Cell ➞ Java compiler version 0.4
Version 0.4 of the Cell to Java code generator is now available. It's still a beta version, but it's a major milestone. In terms of features and optimization it's almost complete, in the sense that nearly everything that is planned for version 1.0 has now been implemented. The next release will finish the few minor features that are still missing (which for the most part are about improving the interface of the generated code and the usability of the compiler rather than the language itself) but apart from that all that separates this release from version 1.0 is just a lot of testing.
The main goal of this release was optimizing the performance of relational automata. There's still a lot of work to do there, but I'm pleased to report that the results are already pretty good. You can read more about it here.
There's also a number of features and changes that were originally planned for a later version, and that's part of the reason this release has been a bit late.
For starters, there's an initial implementation of array mutability. It's a work in progress and it comes with a lot of restrictions, but it's now at least possible, with a bit of extra effort, to efficiently code at least some algorithms that would have previously been too slow. The details are in the imperative code page.
In the previous versions of the language sets and maps were implemented as sorted arrays, which meant that the only way to add or remove elements or key-value pairs was to rebuild from scratch the entire data structure. The language now combines sorted arrays and balanced trees to provide efficient, O(log(N)) insertion and removal of elements or key-value pairs, using the following new builtin functions:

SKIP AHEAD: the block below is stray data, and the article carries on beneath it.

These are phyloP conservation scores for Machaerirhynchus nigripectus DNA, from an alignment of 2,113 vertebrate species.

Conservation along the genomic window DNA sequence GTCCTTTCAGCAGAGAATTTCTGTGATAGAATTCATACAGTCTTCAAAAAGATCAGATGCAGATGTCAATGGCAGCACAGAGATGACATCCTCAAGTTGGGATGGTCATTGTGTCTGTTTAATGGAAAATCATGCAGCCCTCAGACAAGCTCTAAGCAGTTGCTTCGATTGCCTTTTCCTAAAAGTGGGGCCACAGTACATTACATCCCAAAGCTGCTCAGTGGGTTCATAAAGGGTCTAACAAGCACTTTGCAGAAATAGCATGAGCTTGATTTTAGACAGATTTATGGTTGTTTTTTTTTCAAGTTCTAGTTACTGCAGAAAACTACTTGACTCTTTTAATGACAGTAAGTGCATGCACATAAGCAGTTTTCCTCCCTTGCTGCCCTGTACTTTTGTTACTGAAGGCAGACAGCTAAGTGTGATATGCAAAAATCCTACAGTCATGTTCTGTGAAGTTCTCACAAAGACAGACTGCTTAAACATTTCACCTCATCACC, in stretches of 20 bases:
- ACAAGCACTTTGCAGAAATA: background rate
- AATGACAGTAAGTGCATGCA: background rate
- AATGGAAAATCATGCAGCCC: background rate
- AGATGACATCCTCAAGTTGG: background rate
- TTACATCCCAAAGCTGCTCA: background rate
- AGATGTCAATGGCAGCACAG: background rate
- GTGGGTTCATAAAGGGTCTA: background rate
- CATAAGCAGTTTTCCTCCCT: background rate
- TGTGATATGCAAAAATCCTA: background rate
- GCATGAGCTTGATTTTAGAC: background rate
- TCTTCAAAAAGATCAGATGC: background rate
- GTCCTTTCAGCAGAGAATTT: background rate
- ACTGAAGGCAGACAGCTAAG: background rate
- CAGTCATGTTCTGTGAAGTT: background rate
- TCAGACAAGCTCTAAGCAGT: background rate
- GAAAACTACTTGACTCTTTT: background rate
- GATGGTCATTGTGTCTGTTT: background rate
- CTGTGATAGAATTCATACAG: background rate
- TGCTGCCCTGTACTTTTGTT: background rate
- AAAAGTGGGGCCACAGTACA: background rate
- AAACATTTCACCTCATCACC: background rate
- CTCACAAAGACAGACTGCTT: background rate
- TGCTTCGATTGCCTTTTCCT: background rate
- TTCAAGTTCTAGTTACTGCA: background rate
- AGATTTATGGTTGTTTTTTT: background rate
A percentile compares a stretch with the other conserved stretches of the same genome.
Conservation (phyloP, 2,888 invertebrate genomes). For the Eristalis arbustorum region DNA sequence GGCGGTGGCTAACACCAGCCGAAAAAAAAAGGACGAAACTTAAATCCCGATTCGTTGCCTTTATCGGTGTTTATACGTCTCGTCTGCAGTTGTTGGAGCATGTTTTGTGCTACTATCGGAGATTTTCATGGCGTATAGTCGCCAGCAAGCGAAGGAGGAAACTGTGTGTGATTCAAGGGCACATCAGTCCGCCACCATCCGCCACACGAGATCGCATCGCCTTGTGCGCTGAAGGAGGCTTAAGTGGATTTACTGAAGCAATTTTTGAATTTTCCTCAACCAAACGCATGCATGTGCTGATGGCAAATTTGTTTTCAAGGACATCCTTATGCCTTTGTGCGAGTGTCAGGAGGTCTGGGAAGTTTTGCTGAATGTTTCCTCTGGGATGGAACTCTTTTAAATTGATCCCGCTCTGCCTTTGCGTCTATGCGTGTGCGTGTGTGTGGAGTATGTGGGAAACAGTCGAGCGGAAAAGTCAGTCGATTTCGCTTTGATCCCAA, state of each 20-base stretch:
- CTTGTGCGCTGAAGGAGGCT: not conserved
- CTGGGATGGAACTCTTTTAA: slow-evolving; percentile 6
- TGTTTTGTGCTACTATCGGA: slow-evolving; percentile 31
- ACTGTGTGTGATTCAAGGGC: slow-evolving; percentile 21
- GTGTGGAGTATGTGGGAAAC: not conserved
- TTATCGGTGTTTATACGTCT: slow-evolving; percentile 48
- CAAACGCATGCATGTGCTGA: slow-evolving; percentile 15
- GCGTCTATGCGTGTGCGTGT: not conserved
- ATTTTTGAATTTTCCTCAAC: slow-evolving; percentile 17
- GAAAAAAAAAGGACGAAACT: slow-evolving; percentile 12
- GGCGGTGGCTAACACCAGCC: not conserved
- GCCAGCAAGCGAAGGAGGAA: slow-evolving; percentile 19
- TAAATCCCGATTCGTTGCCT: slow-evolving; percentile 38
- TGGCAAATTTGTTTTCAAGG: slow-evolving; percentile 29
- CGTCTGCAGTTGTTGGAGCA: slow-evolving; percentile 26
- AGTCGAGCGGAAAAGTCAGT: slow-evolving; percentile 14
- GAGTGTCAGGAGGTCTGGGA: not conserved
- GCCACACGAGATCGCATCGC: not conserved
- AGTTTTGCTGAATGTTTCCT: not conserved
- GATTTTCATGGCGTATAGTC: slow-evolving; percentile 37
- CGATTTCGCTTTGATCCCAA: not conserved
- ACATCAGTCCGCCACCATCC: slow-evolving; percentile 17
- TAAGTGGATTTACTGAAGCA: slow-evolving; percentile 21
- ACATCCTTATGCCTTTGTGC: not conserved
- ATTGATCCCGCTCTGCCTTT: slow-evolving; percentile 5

Just like with all other data structures in Cell, there's a strict separation between logical definition of a data structure and its physical implementations: there's no way to detect within the language whether a set/map is implemented as a sorted array, a balanced tree or a combination of the two: they are all indistinguishable, except for their performance characteristics.
It's also possible now to pass an automaton instance as argument to another procedure:
There have been some major syntactic changes also. The body of loops and other composite statements has now to be enclosed in braces:
If the body consists of a single statement, you can omit the braces entirely:
The previous syntax was always a bit weird: it was meant as a temporary stopgap before a switch to a python-like syntax, but in the end the plan to make the syntax indentation-aware was abandoned, so now the language is back to a more conventional notation. The
elif keyword for if statements and expressions with multiple branches has been removed as well. For example, this is how a
sign(..) function could have been written before:
And this is how you would write it now:
There's also been a subtle change in the syntax of mutable relation variables and insert statements. Here's the old syntax:
and this is the new one:
If you squint a bit you'll see the column sign after the parentheses is now gone.
The last user-visible change is the removal of nested relational automata. In their current form, they were never very useful in the first place, and some improvements to wired automata coming in 0.5 would have made them completely redundant anyway. They may be resurrected in a different form at some point in the future, once other pieces of the language have fallen into place.
There have also been changes to the interface of the generated code of relational automata. The methods used for loading or saving the state of a relational automata:
have been replaced with:
which are faster and a lot less memory hungry, and can deal with large datasets.
This release also brings a number of bug fixes.
As already mentioned, the next release (0.5) will implement those few features that are still missing for version 1.0. Expect it in October, or early November at the latest.